Tuesday, September 28, 2010
It's better to be part of the "in" crowd
I recently had the pleasure of sitting the CEO of a Canadian biotech company at an industry function. Having not had much prior experience in biotech, it was great getting his perspective on the business. I was also interested to hear about how he allocates his time and for companies in their earlier stages means lots of time spent searching for financing.
His biggest piece of advice was that you have to work hard to be part of the "in" crowd.
This advice is sure to draw many reactions from people and I'm sure some of them will be negative. What is this, high school? Who wants to be part of the "in" crowd anymore? Who wants to be part of a crowd when you can be different? I'm already part of the "in" crowd!
Personally, I was a little taken aback at this advice but then I started to think about what I have been reading in Seth Godin's book "The Dip". To sum up what I have read so far: Anything worth doing is worth doing to be the best at because being the best has advantages that are exponentially greater than being second best, or worse. To be the best at something means that you have to persevere through "The Dip" which is that long trough on the results/effort scale where you start to realize diminishing returns but this Dip is only temporary and happens after your initial success and before the remarkable long term success that comes with being the best at something.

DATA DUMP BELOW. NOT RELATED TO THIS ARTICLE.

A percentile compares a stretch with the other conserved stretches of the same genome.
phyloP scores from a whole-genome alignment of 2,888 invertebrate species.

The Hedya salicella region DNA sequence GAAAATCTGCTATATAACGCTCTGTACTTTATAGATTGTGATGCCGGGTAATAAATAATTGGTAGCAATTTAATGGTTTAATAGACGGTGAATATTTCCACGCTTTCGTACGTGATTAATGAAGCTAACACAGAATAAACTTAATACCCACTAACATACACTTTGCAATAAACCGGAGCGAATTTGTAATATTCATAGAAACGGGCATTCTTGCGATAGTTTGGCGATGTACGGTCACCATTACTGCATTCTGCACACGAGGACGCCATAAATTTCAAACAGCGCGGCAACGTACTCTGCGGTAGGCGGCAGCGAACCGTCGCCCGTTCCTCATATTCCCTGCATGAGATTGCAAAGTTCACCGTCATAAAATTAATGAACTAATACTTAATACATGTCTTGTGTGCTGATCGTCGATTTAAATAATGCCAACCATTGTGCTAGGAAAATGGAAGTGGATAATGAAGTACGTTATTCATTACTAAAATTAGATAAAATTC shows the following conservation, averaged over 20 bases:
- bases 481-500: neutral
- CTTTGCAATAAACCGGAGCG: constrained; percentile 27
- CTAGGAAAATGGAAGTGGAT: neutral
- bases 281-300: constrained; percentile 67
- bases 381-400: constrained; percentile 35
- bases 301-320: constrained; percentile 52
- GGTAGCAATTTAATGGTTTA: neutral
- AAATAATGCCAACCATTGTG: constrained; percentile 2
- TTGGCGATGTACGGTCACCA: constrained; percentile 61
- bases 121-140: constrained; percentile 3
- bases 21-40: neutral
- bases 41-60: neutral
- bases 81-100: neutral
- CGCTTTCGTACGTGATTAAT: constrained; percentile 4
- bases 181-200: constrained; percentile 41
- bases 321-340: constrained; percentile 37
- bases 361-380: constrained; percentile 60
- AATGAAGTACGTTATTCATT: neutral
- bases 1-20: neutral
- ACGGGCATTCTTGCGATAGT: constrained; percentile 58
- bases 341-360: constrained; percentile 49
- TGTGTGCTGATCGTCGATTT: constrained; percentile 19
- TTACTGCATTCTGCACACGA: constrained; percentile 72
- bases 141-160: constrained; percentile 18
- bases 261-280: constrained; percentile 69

Now that we have that out of the way, here's how I connected the two. If everybody was part of the "in" crowd then it wouldn't exist because it would just be "the crowd" or more simply, everybody. One of the most classic rules in business and one that is echoed in "The Dip" is that scarcity breeds value. Therefore, there are advantages to being part of the "in" crowd and for people trying to come up in the world, whether it be to get a better job or grow their business, being part of the "in" crowd has many of the advantages that come with being the best at something.
For small companies, these advantages might mean an easier access to financing. For young employees looking to move up in the world, it might mean faster promotions. I'm sure that we all work with people that we feel spend more time schmoozing than working and while I think that is never a good situation, I think that you need to be actively working to make sure you're part of the "in" crowd at your workplace and your industry.
Let go of any negative associations you might have about the "in" crowd and embrace what membership might be able to do for your or your company.
Great advice indeed.
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